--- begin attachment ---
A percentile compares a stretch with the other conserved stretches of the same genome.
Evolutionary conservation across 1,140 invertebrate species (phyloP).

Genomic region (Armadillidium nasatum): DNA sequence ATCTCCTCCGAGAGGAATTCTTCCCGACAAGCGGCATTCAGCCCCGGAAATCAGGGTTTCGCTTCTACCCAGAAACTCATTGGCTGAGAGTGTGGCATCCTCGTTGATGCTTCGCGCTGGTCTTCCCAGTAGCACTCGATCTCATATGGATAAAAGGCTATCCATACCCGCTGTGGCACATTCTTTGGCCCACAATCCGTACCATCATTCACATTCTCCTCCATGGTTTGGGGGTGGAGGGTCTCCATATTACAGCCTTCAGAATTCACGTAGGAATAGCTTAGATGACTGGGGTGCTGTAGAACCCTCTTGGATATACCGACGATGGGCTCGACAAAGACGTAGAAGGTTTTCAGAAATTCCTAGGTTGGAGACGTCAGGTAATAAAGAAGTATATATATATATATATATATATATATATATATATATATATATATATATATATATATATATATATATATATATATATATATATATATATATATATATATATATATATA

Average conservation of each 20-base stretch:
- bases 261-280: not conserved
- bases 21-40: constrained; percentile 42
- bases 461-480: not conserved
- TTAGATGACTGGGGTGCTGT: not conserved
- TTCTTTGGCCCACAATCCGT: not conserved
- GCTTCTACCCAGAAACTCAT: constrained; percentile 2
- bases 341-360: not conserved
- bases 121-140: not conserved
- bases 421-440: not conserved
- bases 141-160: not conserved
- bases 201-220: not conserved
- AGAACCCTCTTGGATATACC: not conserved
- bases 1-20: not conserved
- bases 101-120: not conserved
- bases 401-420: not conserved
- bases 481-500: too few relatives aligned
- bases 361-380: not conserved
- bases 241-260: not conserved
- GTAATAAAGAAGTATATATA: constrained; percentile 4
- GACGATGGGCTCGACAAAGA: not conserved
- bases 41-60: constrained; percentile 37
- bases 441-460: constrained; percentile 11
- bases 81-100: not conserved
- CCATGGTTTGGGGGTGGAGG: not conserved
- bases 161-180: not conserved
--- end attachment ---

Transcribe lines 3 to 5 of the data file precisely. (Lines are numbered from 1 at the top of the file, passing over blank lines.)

Genomic region (Armadillidium nasatum): DNA sequence ATCTCCTCCGAGAGGAATTCTTCCCGACAAGCGGCATTCAGCCCCGGAAATCAGGGTTTCGCTTCTACCCAGAAACTCATTGGCTGAGAGTGTGGCATCCTCGTTGATGCTTCGCGCTGGTCTTCCCAGTAGCACTCGATCTCATATGGATAAAAGGCTATCCATACCCGCTGTGGCACATTCTTTGGCCCACAATCCGTACCATCATTCACATTCTCCTCCATGGTTTGGGGGTGGAGGGTCTCCATATTACAGCCTTCAGAATTCACGTAGGAATAGCTTAGATGACTGGGGTGCTGTAGAACCCTCTTGGATATACCGACGATGGGCTCGACAAAGACGTAGAAGGTTTTCAGAAATTCCTAGGTTGGAGACGTCAGGTAATAAAGAAGTATATATATATATATATATATATATATATATATATATATATATATATATATATATATATATATATATATATATATATATATATATATATATATATATATATATATATA

Average conservation of each 20-base stretch:
- bases 261-280: not conserved